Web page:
PUBLIC SECT0R: Bigger may not be better for council comms units

The size of a council's communications function is a poor basis for

judging its ability to communicate, according to Government research to

be published next year.



The study of 14 councils' communications departments is being conducted

by pollsters Mori for the Department of Transport, Local Government and

the Regions, under that department's junior minister, Nick

Raynsford.



It is being carried out in conjunction with the Local Government

Association, the Improvement and Development Agency and the Audit

Commission.



Sources at Mori compiling the list of councils whose teams will be

analysed, said it was already becoming clear that 'there is little link

between size of a communications team and ability to function well'.



Mori director of social research Ben Page said: 'We are investigating

all 14 in great detail and trying to understand common factors in good

communications. It's already plain that you need a basic team of staff,

but that over and above a certain bare minimum - say, five people -

there is very little correlation between expenditure and

effectiveness.'



Marina Pirotta, founder of MPC - one of two public sector firms that, at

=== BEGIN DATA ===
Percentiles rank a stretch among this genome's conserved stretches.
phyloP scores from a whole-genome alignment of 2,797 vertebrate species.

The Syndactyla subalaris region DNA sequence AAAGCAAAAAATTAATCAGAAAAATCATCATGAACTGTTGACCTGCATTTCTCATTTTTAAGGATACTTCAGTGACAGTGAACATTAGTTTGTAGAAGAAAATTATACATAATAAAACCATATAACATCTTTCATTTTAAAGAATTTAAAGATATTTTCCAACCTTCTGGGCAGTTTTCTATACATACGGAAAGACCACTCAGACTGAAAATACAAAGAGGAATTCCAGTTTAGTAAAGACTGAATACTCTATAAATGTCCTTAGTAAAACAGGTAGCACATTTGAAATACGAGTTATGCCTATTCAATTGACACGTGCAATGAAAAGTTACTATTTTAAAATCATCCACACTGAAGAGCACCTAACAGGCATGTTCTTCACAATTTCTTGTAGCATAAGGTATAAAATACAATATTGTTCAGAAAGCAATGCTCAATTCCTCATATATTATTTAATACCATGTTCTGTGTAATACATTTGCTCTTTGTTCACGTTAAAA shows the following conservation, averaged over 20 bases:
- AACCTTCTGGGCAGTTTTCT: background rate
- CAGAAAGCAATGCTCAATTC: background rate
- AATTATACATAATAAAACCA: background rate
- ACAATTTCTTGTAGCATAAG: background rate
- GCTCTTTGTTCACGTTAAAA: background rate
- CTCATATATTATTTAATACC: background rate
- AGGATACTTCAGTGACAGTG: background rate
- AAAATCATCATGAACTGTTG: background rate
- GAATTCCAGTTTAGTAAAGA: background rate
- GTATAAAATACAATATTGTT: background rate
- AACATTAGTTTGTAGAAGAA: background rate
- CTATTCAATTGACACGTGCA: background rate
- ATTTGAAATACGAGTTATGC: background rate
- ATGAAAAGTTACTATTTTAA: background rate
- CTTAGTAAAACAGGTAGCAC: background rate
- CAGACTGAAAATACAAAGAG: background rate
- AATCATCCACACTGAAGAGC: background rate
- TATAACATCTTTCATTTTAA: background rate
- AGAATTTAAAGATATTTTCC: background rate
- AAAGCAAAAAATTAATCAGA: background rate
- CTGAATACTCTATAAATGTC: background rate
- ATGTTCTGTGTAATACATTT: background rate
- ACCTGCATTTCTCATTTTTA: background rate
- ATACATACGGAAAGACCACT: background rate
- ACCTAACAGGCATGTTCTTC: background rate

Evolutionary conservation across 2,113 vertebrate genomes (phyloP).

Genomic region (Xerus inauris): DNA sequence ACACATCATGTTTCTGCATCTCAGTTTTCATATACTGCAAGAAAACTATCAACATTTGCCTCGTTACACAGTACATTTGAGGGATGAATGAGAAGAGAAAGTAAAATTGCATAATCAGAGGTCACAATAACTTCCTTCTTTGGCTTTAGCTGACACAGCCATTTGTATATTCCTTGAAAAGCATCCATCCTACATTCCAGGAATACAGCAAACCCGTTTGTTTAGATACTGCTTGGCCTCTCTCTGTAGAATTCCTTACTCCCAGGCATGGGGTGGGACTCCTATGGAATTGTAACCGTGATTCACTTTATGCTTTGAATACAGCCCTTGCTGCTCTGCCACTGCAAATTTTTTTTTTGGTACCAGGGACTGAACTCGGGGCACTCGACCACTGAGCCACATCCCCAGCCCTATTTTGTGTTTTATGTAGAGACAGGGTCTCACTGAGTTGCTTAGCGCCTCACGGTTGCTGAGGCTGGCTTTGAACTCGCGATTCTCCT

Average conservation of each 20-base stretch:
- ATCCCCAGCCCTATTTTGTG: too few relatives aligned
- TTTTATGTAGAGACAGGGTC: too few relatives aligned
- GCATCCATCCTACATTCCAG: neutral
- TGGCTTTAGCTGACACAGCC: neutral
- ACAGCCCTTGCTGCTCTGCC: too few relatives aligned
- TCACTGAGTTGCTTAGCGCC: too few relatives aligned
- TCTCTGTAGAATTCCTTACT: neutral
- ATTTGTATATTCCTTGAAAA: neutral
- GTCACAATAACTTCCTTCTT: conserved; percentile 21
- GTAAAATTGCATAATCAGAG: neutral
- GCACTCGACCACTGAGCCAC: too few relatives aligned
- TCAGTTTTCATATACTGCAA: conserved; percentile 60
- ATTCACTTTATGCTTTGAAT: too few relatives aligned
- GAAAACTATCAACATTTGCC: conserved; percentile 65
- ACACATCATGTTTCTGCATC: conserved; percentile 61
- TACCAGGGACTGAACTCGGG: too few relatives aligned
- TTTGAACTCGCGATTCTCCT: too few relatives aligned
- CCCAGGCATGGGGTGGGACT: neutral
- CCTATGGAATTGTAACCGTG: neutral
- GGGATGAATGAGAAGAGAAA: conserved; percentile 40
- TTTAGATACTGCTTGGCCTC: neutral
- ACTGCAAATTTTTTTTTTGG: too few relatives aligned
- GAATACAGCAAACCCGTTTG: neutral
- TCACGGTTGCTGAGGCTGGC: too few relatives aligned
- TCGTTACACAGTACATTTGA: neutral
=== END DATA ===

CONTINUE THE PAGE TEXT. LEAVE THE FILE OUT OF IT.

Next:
the end of the process will be paid by the DTLR to advise the poorly

communicating councils - said that often vast sums of money are wasted

on ineffective communications technologies.



Representatives of the combined bodies this week agreed the final list

of authorities to be assessed. They comprise eight that are thought to

set 'a good example' and six that, in the words of one source close to

the process, 'face major challenges'.



Camden Council in London, Birmingham and Poole in Dorset are thought to

be among the 14 selected for assessment, but no names were released from

the list of underperforming councils.



The assessments will be used as case studies in a communication toolkit

to be put out for consultation early next year. A final draft will be

published at the LGA conference in July.



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